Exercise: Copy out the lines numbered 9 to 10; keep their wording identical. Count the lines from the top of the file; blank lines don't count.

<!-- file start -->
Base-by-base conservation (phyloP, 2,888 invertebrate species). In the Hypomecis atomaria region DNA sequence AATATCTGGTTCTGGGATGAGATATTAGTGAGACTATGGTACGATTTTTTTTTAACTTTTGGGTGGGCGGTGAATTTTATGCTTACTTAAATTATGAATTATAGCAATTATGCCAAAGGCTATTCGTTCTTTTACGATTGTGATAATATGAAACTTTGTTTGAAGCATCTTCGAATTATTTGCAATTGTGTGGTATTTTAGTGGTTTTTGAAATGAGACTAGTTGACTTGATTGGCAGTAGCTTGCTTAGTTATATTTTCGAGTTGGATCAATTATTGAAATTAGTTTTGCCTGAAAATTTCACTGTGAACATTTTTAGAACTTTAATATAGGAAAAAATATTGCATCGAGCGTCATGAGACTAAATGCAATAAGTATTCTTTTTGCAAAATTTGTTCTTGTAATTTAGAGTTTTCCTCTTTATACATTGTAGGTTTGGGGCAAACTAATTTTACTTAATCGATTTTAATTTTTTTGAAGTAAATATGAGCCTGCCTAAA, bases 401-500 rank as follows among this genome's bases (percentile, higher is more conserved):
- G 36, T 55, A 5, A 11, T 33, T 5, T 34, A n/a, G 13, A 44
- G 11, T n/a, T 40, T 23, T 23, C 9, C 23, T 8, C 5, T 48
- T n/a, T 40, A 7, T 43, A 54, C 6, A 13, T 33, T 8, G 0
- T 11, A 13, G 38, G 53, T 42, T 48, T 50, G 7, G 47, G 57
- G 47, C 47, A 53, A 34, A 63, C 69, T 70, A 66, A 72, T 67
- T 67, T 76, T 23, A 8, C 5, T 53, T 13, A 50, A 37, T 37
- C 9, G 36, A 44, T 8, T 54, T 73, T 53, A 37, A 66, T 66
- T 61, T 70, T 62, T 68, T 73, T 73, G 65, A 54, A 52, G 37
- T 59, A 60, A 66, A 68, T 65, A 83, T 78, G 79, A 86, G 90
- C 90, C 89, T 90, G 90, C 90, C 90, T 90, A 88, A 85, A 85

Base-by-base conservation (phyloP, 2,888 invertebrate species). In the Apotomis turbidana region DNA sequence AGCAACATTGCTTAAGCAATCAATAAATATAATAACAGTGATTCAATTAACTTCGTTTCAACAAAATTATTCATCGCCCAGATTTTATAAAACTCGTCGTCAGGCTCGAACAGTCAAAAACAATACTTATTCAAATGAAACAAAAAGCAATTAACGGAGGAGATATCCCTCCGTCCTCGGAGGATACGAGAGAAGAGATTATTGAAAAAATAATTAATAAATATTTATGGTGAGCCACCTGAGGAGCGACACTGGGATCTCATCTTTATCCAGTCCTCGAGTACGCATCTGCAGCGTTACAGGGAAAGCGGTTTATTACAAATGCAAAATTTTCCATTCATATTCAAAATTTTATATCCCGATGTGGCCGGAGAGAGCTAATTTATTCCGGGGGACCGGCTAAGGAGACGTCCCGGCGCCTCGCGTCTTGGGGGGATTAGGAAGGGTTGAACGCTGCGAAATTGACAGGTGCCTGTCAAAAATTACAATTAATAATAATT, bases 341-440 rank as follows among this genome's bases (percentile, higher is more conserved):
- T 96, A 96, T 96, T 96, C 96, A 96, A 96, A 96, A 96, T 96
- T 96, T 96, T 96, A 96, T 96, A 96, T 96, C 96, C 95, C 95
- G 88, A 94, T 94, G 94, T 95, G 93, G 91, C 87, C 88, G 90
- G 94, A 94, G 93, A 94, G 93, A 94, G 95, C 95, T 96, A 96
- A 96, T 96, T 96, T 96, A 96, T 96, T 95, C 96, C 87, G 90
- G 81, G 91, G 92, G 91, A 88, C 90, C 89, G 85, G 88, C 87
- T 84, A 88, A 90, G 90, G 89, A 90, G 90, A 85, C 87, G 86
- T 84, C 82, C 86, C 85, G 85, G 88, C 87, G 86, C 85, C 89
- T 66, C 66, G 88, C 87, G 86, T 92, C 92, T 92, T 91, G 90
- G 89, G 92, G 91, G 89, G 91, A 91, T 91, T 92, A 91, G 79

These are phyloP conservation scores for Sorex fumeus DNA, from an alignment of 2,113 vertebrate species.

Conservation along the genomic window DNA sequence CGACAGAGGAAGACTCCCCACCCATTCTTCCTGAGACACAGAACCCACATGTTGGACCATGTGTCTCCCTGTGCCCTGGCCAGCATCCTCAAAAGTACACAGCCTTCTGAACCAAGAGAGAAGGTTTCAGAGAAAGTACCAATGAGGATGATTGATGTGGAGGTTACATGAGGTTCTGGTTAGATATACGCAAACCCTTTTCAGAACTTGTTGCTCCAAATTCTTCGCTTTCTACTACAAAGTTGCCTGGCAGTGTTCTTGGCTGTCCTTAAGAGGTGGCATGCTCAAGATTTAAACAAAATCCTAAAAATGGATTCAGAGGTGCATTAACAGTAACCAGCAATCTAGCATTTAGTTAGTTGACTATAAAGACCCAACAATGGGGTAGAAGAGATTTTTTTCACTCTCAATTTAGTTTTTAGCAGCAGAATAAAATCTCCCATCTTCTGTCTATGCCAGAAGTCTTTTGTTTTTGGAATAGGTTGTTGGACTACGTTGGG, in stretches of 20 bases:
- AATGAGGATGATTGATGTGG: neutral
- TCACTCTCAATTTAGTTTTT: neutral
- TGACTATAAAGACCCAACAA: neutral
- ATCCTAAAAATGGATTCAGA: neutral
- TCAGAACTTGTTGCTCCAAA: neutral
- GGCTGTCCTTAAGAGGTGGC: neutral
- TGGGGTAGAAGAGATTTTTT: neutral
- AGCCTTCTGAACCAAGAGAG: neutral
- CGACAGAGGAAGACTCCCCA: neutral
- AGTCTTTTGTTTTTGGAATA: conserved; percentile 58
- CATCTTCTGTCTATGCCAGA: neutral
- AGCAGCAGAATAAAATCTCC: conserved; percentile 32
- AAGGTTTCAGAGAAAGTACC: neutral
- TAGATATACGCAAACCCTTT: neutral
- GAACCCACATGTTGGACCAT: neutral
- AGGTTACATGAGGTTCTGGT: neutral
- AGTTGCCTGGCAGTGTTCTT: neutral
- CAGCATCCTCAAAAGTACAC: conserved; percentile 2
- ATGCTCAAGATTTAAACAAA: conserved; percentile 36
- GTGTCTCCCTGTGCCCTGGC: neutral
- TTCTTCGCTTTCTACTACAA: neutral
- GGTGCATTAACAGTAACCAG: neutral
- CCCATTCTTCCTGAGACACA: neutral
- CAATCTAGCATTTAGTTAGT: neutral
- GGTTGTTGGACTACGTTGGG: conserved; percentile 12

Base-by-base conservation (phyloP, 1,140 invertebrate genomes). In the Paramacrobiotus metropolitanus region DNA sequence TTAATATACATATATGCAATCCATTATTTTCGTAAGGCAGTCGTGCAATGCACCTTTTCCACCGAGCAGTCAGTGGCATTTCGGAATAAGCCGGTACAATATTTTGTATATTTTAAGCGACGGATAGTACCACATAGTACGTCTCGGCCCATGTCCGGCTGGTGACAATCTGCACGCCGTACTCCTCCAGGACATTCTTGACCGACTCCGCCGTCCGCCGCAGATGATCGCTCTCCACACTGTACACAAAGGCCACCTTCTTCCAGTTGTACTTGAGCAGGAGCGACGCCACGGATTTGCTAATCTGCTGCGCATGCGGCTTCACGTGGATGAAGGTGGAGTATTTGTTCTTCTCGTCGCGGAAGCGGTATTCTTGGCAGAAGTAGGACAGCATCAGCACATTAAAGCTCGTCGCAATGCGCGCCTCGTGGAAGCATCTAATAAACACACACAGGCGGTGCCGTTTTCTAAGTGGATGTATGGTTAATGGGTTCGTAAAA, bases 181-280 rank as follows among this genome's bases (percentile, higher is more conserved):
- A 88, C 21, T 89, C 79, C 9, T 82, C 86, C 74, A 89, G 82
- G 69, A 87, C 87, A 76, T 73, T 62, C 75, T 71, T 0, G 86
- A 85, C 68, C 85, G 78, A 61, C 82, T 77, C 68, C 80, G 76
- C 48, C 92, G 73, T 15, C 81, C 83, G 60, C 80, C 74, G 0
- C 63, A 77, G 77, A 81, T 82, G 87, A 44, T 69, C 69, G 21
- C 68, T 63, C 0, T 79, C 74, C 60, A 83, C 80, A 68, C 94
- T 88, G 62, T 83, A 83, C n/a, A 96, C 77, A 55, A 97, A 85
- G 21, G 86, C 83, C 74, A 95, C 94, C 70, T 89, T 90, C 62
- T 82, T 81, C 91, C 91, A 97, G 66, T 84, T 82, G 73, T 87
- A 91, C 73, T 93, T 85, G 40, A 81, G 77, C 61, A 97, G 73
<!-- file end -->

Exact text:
- T 61, T 70, T 62, T 68, T 73, T 73, G 65, A 54, A 52, G 37
- T 59, A 60, A 66, A 68, T 65, A 83, T 78, G 79, A 86, G 90